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  Collision detection for 2d/planar textured polys  (Read 1738 times)
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Offline Bombadil

Senior Devvie





« Posted 2004-05-10 05:35:18 »

Hi. I use Jogl to draw some 2d "sprites" (like explained in Kev's nice Space-Invaders tutorial): a sprite consists of a planar quad polygon with z=0, texture mapped. Usually a texture has got an alpha layer, so it can be blended with an 8bpp mask on the background (RGBA texture).

When it comes to collision detection I could probably use some bounding boxes in the form of circles or ellipses. However in the good old home computer days, there's been some sprite chips which allowed detection of pixel wise collision.
Would pixel collision detection work with alpha textured quad polygons in Jogl (or OpenGL), too? Right now I couldn't imagine how this could work, but maybe you smart guys out there know more.

PS: Sprites will need to rotate around the z-axis, too.
Offline kevglass

« JGO Spiffy Duke »


Medals: 208
Projects: 24
Exp: 18 years


Coder, Trainee Pixel Artist, Game Reviewer


« Reply #1 - Posted 2004-05-10 06:12:44 »

Just throwing this around in my head and wondered if you could something like rendering in select mode.

* Render everything that you might collide with one name and with the stencil buffer set to write
* Render the collision target with a second name with the stencil buffer setup only to draw where it was previously written
* Check the GLSelect response for drawing of the collision target.

I'm not sure if GLSelect counts a poly as rendered if it wasn't actually written due to a stencil filtering. I'm also not sure if this would be quick.

Also, I'm pretty sure you'd want to do a bounding box check first.

Kev

Offline Orangy Tang

JGO Kernel


Medals: 56
Projects: 11


Monkey for a head


« Reply #2 - Posted 2004-05-10 06:19:44 »

Someone from round these parts (zparticle?) had a bitmask collision testing routine that was pretty damn fast. Basically AND'ing some pre-created boolean arrays together at the correct offsets. Not sure how you'd cope with rotations, but I suppose you could also pregenerate those as well if you wanted.

Should be in the forum archives somewhere...

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Offline oNyx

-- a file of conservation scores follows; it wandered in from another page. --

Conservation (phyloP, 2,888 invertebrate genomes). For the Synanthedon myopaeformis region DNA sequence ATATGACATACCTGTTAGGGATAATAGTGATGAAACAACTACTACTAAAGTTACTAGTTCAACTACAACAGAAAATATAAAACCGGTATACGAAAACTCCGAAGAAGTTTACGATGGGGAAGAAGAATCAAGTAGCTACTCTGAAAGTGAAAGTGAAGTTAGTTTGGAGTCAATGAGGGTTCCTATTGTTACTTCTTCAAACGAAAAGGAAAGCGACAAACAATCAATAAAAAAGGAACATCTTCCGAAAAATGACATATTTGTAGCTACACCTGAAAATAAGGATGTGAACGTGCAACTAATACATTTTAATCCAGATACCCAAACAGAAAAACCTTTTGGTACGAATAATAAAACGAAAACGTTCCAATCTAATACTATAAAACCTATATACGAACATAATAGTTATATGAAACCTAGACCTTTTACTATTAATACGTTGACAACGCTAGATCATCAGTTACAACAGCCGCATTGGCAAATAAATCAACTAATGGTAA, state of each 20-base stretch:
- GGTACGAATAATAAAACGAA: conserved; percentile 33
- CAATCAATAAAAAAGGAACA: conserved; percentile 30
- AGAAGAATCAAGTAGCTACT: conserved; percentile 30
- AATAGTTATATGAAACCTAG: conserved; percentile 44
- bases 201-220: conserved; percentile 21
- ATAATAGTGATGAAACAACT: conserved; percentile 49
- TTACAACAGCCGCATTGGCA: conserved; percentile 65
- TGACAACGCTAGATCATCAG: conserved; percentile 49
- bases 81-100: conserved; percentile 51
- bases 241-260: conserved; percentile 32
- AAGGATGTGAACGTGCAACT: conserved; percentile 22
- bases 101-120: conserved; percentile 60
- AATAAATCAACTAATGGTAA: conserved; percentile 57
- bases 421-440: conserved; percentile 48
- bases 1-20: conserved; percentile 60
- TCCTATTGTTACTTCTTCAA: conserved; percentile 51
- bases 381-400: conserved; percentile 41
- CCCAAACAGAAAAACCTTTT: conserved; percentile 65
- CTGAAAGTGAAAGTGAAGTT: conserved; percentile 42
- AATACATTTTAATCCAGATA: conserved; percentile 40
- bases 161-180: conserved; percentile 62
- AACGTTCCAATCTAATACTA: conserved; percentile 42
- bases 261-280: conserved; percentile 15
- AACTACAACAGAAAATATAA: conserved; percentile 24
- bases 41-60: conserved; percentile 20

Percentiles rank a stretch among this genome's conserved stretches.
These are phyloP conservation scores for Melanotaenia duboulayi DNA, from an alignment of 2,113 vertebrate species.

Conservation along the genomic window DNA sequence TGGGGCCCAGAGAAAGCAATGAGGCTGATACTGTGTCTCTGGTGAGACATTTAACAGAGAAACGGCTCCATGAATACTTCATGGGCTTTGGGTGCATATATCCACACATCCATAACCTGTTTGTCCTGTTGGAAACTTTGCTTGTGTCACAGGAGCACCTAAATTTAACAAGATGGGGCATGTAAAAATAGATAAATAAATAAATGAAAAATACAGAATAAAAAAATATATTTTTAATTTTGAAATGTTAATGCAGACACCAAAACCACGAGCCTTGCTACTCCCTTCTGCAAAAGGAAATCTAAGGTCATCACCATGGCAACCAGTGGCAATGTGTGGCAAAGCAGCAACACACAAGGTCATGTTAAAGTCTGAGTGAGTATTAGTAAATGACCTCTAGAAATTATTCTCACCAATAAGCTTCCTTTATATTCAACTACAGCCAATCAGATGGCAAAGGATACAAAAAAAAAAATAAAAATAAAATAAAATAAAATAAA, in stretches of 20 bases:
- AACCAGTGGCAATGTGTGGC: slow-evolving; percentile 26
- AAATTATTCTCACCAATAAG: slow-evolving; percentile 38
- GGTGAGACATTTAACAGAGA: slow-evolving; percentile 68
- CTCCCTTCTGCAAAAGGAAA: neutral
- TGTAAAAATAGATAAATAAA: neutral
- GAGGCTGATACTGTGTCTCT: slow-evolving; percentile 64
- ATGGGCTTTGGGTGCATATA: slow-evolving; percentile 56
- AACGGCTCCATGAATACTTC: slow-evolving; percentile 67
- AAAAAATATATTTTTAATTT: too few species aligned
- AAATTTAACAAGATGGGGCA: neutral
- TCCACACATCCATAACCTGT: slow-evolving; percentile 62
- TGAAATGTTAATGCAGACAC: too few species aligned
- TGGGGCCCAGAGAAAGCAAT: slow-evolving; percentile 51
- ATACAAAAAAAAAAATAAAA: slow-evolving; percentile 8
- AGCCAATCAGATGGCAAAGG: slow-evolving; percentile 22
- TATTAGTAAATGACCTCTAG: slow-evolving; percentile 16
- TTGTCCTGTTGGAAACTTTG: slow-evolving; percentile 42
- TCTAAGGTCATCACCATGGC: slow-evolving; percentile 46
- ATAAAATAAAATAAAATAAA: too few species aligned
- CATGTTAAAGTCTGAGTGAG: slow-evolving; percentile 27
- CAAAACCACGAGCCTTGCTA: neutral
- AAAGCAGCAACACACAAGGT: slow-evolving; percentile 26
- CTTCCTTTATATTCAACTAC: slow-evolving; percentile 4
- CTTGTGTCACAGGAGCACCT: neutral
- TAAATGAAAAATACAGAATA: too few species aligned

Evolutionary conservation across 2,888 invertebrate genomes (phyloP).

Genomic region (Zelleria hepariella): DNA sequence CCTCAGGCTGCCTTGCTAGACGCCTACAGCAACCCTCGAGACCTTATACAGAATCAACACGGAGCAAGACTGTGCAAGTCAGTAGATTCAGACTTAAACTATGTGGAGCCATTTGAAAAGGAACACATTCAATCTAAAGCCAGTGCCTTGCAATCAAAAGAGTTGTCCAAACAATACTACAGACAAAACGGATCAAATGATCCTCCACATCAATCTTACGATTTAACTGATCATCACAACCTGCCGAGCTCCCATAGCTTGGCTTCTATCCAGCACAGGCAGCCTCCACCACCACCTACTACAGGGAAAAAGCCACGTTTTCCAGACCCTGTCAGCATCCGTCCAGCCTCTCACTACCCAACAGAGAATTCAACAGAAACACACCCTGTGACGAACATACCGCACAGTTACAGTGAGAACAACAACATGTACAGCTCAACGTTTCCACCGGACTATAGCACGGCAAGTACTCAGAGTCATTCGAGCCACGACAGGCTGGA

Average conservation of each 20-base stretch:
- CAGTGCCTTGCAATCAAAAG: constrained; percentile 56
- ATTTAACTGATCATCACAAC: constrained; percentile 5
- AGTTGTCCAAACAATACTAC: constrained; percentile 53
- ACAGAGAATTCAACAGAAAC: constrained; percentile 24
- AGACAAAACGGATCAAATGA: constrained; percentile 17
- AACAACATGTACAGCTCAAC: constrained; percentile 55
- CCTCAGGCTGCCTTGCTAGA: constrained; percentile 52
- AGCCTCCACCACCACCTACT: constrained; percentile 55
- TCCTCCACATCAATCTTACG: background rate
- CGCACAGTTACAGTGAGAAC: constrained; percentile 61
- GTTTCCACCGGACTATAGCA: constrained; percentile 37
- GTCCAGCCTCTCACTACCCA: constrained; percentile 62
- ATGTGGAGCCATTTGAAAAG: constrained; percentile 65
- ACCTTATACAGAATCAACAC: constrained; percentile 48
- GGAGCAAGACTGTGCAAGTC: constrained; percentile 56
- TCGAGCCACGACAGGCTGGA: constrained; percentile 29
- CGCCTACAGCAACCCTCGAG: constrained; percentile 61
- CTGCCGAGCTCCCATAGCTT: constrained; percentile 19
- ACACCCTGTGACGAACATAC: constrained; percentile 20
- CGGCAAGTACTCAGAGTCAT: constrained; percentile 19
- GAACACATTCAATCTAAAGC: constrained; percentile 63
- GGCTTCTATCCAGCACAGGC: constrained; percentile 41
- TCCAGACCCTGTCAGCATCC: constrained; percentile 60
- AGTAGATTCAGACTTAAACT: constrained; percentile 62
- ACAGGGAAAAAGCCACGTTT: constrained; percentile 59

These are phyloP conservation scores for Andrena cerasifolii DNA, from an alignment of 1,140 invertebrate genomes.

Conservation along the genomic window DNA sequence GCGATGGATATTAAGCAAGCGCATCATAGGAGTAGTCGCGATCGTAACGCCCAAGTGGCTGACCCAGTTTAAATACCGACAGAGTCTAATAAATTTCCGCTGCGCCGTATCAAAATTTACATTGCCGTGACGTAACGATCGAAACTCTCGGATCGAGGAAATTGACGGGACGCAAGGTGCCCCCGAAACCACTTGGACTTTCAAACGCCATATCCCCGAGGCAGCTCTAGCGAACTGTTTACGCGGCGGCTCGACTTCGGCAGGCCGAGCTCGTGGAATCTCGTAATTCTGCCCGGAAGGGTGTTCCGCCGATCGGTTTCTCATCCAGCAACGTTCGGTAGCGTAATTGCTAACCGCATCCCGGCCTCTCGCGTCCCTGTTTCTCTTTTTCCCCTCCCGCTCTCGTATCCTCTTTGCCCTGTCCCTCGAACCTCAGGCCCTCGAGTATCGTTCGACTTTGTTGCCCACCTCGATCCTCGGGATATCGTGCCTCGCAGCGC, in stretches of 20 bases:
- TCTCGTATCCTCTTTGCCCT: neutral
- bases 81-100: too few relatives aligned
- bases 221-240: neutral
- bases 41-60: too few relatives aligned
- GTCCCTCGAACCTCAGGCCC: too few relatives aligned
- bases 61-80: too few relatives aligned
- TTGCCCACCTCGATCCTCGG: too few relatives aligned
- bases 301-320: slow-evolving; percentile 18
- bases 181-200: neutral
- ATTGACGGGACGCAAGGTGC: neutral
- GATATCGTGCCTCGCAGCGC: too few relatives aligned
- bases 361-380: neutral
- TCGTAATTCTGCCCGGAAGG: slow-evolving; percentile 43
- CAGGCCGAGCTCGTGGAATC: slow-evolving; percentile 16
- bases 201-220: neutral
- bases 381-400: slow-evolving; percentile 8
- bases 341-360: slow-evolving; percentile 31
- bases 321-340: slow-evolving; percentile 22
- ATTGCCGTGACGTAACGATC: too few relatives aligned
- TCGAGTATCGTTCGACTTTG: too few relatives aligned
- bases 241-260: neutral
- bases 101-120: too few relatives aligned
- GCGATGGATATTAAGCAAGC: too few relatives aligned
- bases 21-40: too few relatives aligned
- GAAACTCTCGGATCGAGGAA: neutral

JGO Coder


Medals: 2


pixels! :x


« Reply #3 - Posted 2004-05-10 07:33:12 »

Search for a software rotation tutorial (256 colors "mode x" would be a good starting point). Take the alpha channel and rotate it that way. Then you can check against those rotated alpha pixels (>127).

However, it's rather slow - therefore precheck with bounding boxes. Oh and pixel accurate collision detection is overrated Wink

弾幕 ☆ @mahonnaiseblog
Offline Bombadil

Senior Devvie





« Reply #4 - Posted 2004-05-10 10:35:32 »

Thanks people for the ideas.
If possible, I'd prefer Kev's idea of hardware (stencil) testing. However it's yet unclear if it works. :-)
Software detection seems slow to me: I intend to have <i>lots</i> of sprites on the screen, and many of them will be rotated at any angle all the time.

Bounding rects will of course be used as pre-selection. However, if bounding rects / circles only will do, I can't judge yet. A friend of mine says it must be pixel accurate, and well, we both played Xenon (II) in the old days and damned the inaccurate collision detection. ;-)
Offline kevglass

« JGO Spiffy Duke »


Medals: 208
Projects: 24
Exp: 18 years


Coder, Trainee Pixel Artist, Game Reviewer


« Reply #5 - Posted 2004-05-10 12:04:46 »

I'm only blathering, so if someone with lots of OpenGL knowledge could chime in I'd appreciate it..

I'll try and rough something up if I get a chance, to see if it works

Kev

Offline kevglass

« JGO Spiffy Duke »


Medals: 208
Projects: 24
Exp: 18 years


Coder, Trainee Pixel Artist, Game Reviewer


« Reply #6 - Posted 2004-05-10 13:06:26 »

Thinking about it, I'm not sure you'd be able to tell what you'd hit.

Kev

Offline kevglass

« JGO Spiffy Duke »


Medals: 208
Projects: 24
Exp: 18 years


Coder, Trainee Pixel Artist, Game Reviewer


« Reply #7 - Posted 2004-05-10 14:39:22 »

Oeer, change my mind again. If you stencil in the target of the collision (say the spaceship) then draw all the targets in the area against that alpha stencil they only draw if their intersect the orignal sprite.

The GL_SELECT might then return the list of hits as only the things that have intersected with the target...

That might even work,

Kev

Offline kevglass

« JGO Spiffy Duke »


Medals: 208
Projects: 24
Exp: 18 years


Coder, Trainee Pixel Artist, Game Reviewer


« Reply #8 - Posted 2004-05-10 16:55:26 »

Bad news, seems GL_SELECT ignores stencilling. So it don't work, sorry.

Kev

Offline oNyx

JGO Coder


Medals: 2


pixels! :x


« Reply #9 - Posted 2004-05-10 20:28:54 »

> Software detection seems slow to me

It's faster than it looks like. Keep in mind that you don't draw that rotated thingy. So no ram -> vram delay.

However it's ofcorse slower than hitboxes. Btw don't forget that you can also just use hitboxes wich are a bit smaller than the sprites (own hitbox smaller/enemy hitbox bounding - in favor of the player).

Also those (vs alpha) checks can be optimised in several ways. Eg scanline-ish. But, as I already pointed out, it's slow and overrated. Really. Even the newest games doesn't use per pixel col. Just use in favor of the player collision detection and everything is ok Wink

弾幕 ☆ @mahonnaiseblog
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